Design Challenges For 5G Base Stations And The Future

Because the base station systems will be shrunken in size and spread around in higher numbers, in addition to operating in a broader spectrum of high and low frequencies, there are numerous challenges for the enclosure design engineer to overcome.  Many, if not most, of the systems will be located outdoors, and must provide robust moisture sealing and EMI shielding in a small package.  Because of their proliferation, the systems must provide performance with low maintenance and low cost.  These requirements make these systems ideal applications for our Ultra-Vanshield and Microbridge shielding gaskets.

We’re excited to continue our involvement in the telecommunications industry in the “5G future” with our unique capabilities, and look forward to expanding our work with them in the future.

Posted on: April 25th, 2017 | Posted in: Ultra-Vanshield Dual Elastomer Shielding Gaskets

Vanguard Products Achieves ISO 9001:2015 Status

Since its inception and implementation in 1992, the ISO 9000 standard has been the most globally recognized and utilized quality standard. ( History And Improvements Of ISO 9000) The standard has had many evolutions since its beginnings as the BS 2570 standard, but the overall goal has been consistent:  to ensure the quality of an end product by establishing institutional preventative actions and requiring documented procedures for the production of the product.

 

Even though Vanguard Products had been utilizing these principals for decades in the production of our products, we realized early on that formal impartial third party recognition to the ISO 9001 standard was important to illustrate our commitment and history of producing quality, consistent products.  As a result, we have achieved and consistently maintained our ISO certification for over 10 years.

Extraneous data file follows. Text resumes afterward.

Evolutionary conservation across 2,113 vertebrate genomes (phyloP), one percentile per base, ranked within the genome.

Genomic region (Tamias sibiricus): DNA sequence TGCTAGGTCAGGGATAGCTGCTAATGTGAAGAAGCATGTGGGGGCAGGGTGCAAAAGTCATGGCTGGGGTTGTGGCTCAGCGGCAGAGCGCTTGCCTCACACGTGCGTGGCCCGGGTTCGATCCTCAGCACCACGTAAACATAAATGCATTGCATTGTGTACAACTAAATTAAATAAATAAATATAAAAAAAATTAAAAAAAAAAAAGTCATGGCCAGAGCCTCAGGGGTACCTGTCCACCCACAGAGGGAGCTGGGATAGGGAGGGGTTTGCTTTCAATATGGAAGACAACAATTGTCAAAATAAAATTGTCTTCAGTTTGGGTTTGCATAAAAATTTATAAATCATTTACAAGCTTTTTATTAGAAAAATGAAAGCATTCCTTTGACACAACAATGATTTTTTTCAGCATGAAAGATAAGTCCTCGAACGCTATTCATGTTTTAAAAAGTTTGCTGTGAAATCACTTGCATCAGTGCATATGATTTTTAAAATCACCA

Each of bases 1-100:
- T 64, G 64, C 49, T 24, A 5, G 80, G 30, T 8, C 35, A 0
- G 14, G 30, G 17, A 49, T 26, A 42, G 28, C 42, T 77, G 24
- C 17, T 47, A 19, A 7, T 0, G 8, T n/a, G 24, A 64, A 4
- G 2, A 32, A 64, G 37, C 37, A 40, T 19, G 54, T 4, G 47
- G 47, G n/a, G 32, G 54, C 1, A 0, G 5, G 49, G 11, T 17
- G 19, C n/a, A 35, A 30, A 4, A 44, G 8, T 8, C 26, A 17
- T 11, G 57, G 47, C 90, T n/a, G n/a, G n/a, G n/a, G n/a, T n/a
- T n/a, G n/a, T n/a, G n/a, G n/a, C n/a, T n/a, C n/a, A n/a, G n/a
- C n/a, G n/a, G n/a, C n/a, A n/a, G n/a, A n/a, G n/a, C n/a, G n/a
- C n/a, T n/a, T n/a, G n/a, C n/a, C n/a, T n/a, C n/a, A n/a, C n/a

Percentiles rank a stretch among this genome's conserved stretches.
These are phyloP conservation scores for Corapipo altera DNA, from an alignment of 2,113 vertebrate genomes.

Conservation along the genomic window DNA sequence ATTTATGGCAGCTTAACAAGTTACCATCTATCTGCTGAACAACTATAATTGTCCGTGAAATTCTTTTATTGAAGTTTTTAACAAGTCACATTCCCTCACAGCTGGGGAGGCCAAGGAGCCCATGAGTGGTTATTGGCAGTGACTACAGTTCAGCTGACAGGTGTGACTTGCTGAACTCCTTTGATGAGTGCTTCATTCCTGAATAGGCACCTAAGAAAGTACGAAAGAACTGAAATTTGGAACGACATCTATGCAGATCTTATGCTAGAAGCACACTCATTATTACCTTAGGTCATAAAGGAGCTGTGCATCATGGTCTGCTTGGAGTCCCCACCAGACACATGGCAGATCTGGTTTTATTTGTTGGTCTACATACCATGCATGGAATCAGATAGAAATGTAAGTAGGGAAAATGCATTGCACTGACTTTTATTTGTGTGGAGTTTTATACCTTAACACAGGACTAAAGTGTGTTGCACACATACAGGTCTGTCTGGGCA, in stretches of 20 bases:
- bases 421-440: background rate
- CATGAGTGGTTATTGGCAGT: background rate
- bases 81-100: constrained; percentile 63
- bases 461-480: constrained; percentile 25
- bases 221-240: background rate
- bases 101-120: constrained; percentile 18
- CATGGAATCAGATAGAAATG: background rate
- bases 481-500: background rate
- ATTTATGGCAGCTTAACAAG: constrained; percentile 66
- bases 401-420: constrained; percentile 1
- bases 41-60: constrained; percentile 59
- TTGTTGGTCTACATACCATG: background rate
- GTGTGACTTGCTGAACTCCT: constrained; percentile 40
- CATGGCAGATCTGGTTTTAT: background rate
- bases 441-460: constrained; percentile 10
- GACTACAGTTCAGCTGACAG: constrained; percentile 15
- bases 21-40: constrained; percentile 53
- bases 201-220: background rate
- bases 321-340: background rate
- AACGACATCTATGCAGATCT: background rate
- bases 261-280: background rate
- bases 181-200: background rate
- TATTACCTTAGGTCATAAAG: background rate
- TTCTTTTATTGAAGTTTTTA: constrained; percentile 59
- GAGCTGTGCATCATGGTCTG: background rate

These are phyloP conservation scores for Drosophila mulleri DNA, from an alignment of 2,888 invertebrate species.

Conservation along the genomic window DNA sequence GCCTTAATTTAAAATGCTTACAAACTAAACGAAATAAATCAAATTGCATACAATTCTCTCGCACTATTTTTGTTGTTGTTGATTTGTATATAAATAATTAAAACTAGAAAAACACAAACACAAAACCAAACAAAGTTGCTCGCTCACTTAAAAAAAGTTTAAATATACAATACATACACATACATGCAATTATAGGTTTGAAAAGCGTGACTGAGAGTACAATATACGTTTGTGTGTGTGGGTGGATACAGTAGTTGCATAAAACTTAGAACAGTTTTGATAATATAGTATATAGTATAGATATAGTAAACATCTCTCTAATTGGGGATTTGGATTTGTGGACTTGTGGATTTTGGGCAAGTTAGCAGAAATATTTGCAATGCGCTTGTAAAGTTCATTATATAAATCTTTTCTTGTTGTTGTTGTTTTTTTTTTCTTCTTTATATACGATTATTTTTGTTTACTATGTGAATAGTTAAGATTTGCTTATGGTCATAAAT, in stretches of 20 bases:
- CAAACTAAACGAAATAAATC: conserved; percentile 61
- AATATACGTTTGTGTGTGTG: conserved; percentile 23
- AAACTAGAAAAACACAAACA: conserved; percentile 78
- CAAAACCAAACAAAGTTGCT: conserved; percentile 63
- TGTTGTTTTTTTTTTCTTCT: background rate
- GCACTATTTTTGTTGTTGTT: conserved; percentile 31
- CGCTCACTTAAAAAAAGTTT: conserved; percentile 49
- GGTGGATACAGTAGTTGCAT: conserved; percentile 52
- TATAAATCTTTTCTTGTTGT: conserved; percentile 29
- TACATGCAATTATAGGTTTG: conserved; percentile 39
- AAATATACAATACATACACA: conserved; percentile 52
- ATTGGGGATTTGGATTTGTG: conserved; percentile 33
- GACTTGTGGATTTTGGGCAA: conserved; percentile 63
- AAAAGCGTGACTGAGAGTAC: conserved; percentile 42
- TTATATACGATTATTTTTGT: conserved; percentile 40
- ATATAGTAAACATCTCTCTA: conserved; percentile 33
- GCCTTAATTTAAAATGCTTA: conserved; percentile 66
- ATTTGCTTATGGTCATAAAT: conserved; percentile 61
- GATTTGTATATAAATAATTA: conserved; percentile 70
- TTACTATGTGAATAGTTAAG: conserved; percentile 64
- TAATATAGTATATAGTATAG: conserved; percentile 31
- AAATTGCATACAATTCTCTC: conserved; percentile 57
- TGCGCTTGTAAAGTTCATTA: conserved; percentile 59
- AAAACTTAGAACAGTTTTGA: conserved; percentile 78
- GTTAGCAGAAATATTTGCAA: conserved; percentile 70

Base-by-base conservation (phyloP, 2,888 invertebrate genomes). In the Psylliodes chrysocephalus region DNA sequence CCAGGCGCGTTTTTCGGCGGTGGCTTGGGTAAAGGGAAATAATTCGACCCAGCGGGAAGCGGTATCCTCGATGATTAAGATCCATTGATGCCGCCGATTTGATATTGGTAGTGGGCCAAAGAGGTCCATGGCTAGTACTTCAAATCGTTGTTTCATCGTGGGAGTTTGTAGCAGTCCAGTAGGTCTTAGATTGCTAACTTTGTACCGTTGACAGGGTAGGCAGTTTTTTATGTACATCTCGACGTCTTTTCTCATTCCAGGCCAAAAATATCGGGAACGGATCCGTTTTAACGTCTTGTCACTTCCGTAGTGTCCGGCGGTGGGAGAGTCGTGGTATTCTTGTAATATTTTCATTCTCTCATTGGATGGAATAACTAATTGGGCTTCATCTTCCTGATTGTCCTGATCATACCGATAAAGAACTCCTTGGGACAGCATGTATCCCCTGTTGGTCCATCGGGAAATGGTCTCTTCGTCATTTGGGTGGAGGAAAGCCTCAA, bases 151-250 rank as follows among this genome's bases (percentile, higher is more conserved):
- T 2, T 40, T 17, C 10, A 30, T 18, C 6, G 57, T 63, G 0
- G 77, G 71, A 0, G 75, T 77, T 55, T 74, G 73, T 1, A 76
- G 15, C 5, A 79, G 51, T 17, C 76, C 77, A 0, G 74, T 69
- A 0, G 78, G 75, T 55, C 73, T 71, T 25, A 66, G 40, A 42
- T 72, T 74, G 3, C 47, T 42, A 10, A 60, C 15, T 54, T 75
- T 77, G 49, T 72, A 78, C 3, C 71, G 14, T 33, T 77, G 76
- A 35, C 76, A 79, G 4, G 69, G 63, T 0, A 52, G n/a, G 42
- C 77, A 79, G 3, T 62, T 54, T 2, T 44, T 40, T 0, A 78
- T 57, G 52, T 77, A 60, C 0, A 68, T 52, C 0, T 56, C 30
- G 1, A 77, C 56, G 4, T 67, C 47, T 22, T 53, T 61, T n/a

Updated ISO Certification

ISO 9001-2015 Certification

Recently, a new version of the standard has been implemented that adapts the specification to the changing new manufacturing environments which are driven by the complex supply chains, global competition and economies, and instantaneous information access.  These requirements are detailed in the new ISO 9001:2015 standard, and include:

 

  • The establishment of robust management systems
  • Increased top level management involvement and alignment of quality strategies with the overall business strategies
  • Implementation of a risk based quality management system to act as a preventative tool and provide opportunities for continuous improvement

 

These new attributes allow potential customers to be confident that an ISO 9001:2015 certified company has performed the necessary due diligence to service their needs on a quality, timely, consistent, and long term basis.

 

As we move past our 50th Anniversary year into the future, we at Vanguard have quickly embraced this new standard and are pleased to announce that we are one of the early manufacturers to incorporate these philosophies into our quality management system and to achieve ISO 9001:2015 certified status.  View our ISO 9001:2015 Certification

 

We look forward to applying our consistent quality philosophy to your engineered elastomeric needs in both our general rubber and EMI shielding products.

Posted on: February 21st, 2017 | Posted in: ISO Certification

Understanding the Importance of EMI Shielding in Medical Devices

Electromagnetic interference (EMI) are disturbances generated internally or externally that affect electrical circuits through induction.  They can affect all types of electrical equipment and can come from both natural and man-made sources. The disturbance can cause equipment to malfunction or even stop working.

In everyday life, EMI isn’t a problem that requires us to be all that concerned, as a large number of consumer electronic products are well designed for minimization of the effects of EMI.